A music selection with liner notes
and album cover art by JOSH DURHAM.

Randy Newman:
I’m Dead but I Don’t Know it

The story of a performer who has lost his audience and doesn’t know it — for Kevin Rudd of course. Will be a party sing-a-long in most Coalition households (sample lyric: ‘Why do I go on and on and on and on and on and on’) with a call and response section (‘You’re DEAD!‘). From the album Bad Love which includes the wonderful ‘The World Isn’t Fair’ which takes a look at the world through the eyes of Karl Marx and Doug Cameron.

The Rolling Stones:
Street Fighting Man

For the Boxing Blue Tony Abbott — no knockout punch, but a steady stream of jabs and kicks to the guts have wearied many an opponent and the scrapper looks set to take the crown. ‘Grit’ is this song in a word — it’s dirty in the streets and the unsettling, urgent guitar, and thundering offbeat drums a create a reasonable musical approximation of the Abbott persona. The Rolling Stones were the ultimate ‘gang’ band — with that same sense of danger and menace as the Coalition team on the front of the ‘Real Solutions brochure. Only the Coalition MEAN it, and Jagger was just a wuss.

Dinosaur Jr:
Start Choppin’

Joe Hockey lead singer of the Commission of Audits, a Canberra-based rock trio (Andrew Robb on drums, Mathias Cormann on bass) uses this post-grunge classic as a soundcheck loosener. Hockey apparently struggles with the trademark J Mascis solo — of which there are two absolute shredders. Robb jokes “he’s always complaining his amp doesn’t go to eleventy!” and we all roll around laughing.

Headin’ for the Top Now

‘I’m Waiting for the Man’ by the Velvet Underground rewritten for the Aspirational Voter. Rather than hanging out to buy amphetamines they are hanging out at auctions bidding on property. They bought the low tax trickle down economic message and will vote accordingly. They’ll also binge on middle class welfare to fuel the next high. But why does Jason Pierce sing it with such weariness? Surely he believes it? The nagging two fingered piano that never breaks into a flourish even after 8 minutes. Government debt is the problem apparently, while our suburbs drown in private debt and family breakdown. Put this on at 4 am if you’re still up and want to clear the room.

Nina Simone:
The Other Woman

‘The other woman is perfect where her rival fails.’ Life-long Liberal votes Labor citing NBN for his dalliance. A beautiful ballad and fav of Malcolm Turnbull. Nina Simone delivers a superb, frosty performance — a master class in vocal restraint and control. Remember though, three years is a short time in politics and ‘the other woman will never have his love to keep…’

Eddie Current Suppression Ring:
Which Way to Go

Undecided who to vote for? Give this a try! Won’t help you at all politically, but its a cracking three minute pop punk blast played by a Melbourne combo with a strong post punk/garage pedigree and the capability to make well-drilled seem like slap dash and vice versa.

Knives Out

‘I want you to know he’s not coming back,’ Thom Yorke croons but all I hear is Bill Shorten, or maybe Tanya Plibersek. From Amnesiac — a stop gap album of odds and sods brought out with haste after the electronic chill of Kid A. The beautiful gently chiming, cascading guitars of Jonny Greenwood and Ed O’Brien suggest more stealth and cloak’n’dagger than a public bloodbath. Post election ALP — gutted, hollowed out, packed quietly and efficiently into body bags at night to the tune of the best R.E.M. song R.E.M. never wrote.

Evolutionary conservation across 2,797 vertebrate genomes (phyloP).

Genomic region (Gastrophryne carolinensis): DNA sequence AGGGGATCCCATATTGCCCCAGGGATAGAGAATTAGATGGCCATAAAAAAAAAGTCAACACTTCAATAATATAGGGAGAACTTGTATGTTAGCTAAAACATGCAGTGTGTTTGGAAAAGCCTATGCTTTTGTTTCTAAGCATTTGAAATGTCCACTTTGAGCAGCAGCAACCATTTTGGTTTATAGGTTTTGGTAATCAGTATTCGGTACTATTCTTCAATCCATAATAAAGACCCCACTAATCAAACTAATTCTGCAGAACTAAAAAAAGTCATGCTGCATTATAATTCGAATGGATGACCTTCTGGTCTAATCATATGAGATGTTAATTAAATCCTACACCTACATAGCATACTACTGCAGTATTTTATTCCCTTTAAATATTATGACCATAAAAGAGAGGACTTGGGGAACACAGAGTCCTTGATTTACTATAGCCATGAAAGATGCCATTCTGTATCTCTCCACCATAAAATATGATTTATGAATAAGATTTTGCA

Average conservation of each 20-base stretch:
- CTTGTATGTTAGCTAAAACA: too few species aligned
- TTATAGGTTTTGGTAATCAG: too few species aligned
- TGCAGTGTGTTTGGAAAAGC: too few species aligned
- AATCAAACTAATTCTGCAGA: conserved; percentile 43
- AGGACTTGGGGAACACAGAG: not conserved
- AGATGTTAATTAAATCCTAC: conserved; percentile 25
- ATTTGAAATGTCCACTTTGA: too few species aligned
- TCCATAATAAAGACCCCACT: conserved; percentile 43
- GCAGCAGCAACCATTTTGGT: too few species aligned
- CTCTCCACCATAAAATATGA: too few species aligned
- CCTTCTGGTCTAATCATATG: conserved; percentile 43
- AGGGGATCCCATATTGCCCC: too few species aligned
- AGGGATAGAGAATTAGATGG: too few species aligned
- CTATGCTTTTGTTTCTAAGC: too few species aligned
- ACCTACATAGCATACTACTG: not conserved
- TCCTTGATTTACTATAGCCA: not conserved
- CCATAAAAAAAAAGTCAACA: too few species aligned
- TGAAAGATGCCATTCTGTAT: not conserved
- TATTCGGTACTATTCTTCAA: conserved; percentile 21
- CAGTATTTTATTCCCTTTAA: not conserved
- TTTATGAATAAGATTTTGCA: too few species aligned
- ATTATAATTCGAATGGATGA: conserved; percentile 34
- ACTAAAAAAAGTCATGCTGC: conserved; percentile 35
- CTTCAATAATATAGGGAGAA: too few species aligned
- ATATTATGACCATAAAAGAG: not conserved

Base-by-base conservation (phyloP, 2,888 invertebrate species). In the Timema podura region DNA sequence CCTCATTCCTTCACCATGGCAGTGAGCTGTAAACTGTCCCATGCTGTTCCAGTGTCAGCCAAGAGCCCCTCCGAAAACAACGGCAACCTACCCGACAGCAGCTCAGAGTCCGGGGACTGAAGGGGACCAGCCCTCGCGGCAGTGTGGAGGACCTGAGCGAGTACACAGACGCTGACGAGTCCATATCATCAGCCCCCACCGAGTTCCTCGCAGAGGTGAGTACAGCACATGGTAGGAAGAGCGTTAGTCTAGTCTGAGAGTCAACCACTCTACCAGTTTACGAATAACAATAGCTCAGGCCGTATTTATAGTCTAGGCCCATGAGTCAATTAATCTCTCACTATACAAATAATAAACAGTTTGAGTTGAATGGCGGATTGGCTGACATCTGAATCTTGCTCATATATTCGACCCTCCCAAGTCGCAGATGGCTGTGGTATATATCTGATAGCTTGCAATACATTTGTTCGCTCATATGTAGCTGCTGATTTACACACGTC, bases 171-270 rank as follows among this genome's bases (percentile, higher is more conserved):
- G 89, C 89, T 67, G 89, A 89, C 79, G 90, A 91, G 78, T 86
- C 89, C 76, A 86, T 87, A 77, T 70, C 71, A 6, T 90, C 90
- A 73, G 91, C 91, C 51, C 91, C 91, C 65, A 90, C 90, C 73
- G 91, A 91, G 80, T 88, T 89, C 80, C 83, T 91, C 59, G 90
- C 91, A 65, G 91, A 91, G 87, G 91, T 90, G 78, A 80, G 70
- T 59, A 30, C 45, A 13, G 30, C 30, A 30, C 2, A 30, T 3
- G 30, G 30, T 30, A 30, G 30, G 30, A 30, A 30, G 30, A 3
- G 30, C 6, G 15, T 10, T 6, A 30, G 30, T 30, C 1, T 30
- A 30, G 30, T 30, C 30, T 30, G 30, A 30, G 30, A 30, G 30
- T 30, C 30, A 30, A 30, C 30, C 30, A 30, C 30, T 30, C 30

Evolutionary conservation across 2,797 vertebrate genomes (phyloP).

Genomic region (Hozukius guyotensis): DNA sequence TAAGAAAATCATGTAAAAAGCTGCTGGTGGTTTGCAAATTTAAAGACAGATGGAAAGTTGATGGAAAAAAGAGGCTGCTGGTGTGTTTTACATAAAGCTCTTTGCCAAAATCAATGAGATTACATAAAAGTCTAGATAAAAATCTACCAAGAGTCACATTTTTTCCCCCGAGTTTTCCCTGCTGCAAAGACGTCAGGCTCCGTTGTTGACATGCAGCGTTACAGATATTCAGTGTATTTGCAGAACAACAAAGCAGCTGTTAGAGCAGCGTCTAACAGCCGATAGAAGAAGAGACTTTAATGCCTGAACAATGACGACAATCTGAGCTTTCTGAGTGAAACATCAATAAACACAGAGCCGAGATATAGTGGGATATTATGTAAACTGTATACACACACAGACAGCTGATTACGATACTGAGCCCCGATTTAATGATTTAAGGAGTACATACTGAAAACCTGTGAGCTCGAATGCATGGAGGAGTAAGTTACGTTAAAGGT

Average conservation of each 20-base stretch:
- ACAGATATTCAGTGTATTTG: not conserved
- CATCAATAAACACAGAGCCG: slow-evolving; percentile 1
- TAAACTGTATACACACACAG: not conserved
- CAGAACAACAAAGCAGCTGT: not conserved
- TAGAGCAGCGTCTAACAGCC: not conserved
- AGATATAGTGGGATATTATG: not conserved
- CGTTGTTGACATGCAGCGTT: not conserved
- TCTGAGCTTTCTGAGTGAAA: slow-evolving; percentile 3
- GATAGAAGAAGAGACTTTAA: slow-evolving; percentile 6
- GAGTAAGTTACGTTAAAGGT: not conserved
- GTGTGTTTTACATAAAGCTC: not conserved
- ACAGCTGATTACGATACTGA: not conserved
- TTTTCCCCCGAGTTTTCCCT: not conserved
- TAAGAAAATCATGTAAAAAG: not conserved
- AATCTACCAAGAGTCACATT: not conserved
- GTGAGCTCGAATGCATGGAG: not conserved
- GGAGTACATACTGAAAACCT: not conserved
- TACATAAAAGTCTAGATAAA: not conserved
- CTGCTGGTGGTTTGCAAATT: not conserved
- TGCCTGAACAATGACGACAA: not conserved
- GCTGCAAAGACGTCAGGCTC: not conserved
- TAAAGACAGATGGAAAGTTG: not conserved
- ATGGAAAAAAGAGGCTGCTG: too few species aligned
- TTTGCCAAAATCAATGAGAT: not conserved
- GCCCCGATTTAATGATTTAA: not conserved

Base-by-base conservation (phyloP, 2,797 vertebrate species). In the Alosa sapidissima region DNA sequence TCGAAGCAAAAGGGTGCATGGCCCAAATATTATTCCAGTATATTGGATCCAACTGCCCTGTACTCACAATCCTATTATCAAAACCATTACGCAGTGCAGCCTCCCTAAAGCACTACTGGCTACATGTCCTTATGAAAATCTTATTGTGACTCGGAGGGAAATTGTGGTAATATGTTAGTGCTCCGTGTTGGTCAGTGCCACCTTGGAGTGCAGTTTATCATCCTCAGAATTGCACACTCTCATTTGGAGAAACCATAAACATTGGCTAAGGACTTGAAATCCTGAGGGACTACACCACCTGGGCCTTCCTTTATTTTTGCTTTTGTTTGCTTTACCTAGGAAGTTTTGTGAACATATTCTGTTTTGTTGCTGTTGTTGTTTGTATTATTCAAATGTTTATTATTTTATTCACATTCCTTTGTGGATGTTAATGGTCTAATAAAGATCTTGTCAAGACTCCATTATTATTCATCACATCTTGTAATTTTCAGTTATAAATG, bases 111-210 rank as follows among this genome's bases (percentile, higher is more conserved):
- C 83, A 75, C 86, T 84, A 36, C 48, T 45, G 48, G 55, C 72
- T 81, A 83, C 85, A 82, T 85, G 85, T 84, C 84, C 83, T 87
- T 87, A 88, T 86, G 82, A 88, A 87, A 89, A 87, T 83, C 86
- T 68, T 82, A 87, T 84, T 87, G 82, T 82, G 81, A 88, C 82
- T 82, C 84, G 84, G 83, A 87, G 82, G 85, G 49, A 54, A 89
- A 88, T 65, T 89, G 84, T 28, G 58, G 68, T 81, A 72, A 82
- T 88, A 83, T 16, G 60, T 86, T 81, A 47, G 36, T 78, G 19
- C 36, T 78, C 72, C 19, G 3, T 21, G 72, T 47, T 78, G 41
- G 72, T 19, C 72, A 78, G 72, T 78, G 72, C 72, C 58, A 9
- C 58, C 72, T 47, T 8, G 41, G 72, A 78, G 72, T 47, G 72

Teenage Fanclub:
The World’ll Be Ok

To bring comfort to the Greens voter sitting in the corner trying to reconcile Direct Action and the end of Australia’s Marine Parks. Teenage Fanclub are in fine form on this track — the honeyed vocals and reassuringly persistent motorik rhythms are enough to soothe the saddest of green hearts. Joined by a Labor wet who suggests that perhaps she (the Greens voter) should stop sulking and if the Greens had supported the first ETS when Turnbull was in power Abbott may never have happened, at which point the Green sculls a bottle of Yuckult, spits it in his face and says ‘that’s for your PNG solution!’

Townes van Zandt:
You are Not Needed Now

In the unexpected event of Sophie Mirabella losing the seat of Indi to Independent Cathy McGowan many may chose to dust off this old chestnut. More a polite tap on the shoulder than a kick in the pants, the song marries a gentle chug with a quiet grace and at its heart is the aural equivalent of being smothered with a pillow (not that we wish ANYTHING like that upon dearest Sophie).

James Brown:
Get Up, Get Into It, Get Involved

Sheik your tail feather. Or at least Like it on Facebook. An ode to youthful activism. James Brown delivers a two minute energy-packed slice of funk that’s addictive enough to drag even the most political weary Gen Y away from their mobile phone unless they have it as a ring tone. From the appropriately leftist sounding 1971 live album Love Power Peace. That’s not to say Young Liberals do not have the same righteous enthusiasm, but it’s much harder to soundtrack a Free Trade Agreement than Saving Pandas — especially with many now factionally aligned to morose Canadian band, The Tea Party.

Bjork: You’ve Been Flirting Again
David Bowie: The Man
Who Sold the World
Bob Dylan: I Pity the Poor Immigrant (for Scott

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Guest writer: Josh Durham is a graphic designer who wishes he was old enough to have worked for Blue Note Records in the 60s. He is also a music obsessive and political tragic in that order.

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